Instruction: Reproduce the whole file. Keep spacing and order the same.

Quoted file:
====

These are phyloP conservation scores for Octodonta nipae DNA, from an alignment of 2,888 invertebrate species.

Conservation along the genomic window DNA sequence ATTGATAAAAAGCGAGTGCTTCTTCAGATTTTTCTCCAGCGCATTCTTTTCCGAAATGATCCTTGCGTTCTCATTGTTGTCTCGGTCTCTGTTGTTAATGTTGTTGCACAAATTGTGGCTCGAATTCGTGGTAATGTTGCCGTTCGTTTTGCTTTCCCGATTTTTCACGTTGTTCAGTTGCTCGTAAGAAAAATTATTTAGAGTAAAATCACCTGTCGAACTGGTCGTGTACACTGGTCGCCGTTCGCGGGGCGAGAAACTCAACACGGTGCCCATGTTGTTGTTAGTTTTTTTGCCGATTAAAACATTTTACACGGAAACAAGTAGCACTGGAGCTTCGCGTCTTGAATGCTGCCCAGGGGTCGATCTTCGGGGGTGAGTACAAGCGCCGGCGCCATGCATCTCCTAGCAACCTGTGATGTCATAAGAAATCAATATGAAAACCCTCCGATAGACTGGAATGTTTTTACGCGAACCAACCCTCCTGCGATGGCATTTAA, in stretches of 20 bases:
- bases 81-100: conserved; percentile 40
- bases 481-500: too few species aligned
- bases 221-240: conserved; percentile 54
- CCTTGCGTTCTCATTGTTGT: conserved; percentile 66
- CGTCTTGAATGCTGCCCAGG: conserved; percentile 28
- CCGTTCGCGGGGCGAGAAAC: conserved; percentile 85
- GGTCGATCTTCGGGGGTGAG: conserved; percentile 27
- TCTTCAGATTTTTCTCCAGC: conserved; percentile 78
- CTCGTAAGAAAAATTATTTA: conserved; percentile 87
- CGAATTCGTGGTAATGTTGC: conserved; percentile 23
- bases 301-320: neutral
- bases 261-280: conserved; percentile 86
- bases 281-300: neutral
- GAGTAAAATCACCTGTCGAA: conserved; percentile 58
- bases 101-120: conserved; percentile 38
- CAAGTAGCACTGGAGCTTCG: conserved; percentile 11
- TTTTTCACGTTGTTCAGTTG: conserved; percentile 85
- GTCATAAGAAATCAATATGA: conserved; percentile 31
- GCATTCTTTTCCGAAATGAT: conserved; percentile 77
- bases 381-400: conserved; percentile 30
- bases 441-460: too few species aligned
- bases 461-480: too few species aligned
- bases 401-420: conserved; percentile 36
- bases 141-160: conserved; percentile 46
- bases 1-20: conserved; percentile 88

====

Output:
These are phyloP conservation scores for Octodonta nipae DNA, from an alignment of 2,888 invertebrate species.

Conservation along the genomic window DNA sequence ATTGATAAAAAGCGAGTGCTTCTTCAGATTTTTCTCCAGCGCATTCTTTTCCGAAATGATCCTTGCGTTCTCATTGTTGTCTCGGTCTCTGTTGTTAATGTTGTTGCACAAATTGTGGCTCGAATTCGTGGTAATGTTGCCGTTCGTTTTGCTTTCCCGATTTTTCACGTTGTTCAGTTGCTCGTAAGAAAAATTATTTAGAGTAAAATCACCTGTCGAACTGGTCGTGTACACTGGTCGCCGTTCGCGGGGCGAGAAACTCAACACGGTGCCCATGTTGTTGTTAGTTTTTTTGCCGATTAAAACATTTTACACGGAAACAAGTAGCACTGGAGCTTCGCGTCTTGAATGCTGCCCAGGGGTCGATCTTCGGGGGTGAGTACAAGCGCCGGCGCCATGCATCTCCTAGCAACCTGTGATGTCATAAGAAATCAATATGAAAACCCTCCGATAGACTGGAATGTTTTTACGCGAACCAACCCTCCTGCGATGGCATTTAA, in stretches of 20 bases:
- bases 81-100: conserved; percentile 40
- bases 481-500: too few species aligned
- bases 221-240: conserved; percentile 54
- CCTTGCGTTCTCATTGTTGT: conserved; percentile 66
- CGTCTTGAATGCTGCCCAGG: conserved; percentile 28
- CCGTTCGCGGGGCGAGAAAC: conserved; percentile 85
- GGTCGATCTTCGGGGGTGAG: conserved; percentile 27
- TCTTCAGATTTTTCTCCAGC: conserved; percentile 78
- CTCGTAAGAAAAATTATTTA: conserved; percentile 87
- CGAATTCGTGGTAATGTTGC: conserved; percentile 23
- bases 301-320: neutral
- bases 261-280: conserved; percentile 86
- bases 281-300: neutral
- GAGTAAAATCACCTGTCGAA: conserved; percentile 58
- bases 101-120: conserved; percentile 38
- CAAGTAGCACTGGAGCTTCG: conserved; percentile 11
- TTTTTCACGTTGTTCAGTTG: conserved; percentile 85
- GTCATAAGAAATCAATATGA: conserved; percentile 31
- GCATTCTTTTCCGAAATGAT: conserved; percentile 77
- bases 381-400: conserved; percentile 30
- bases 441-460: too few species aligned
- bases 461-480: too few species aligned
- bases 401-420: conserved; percentile 36
- bases 141-160: conserved; percentile 46
- bases 1-20: conserved; percentile 88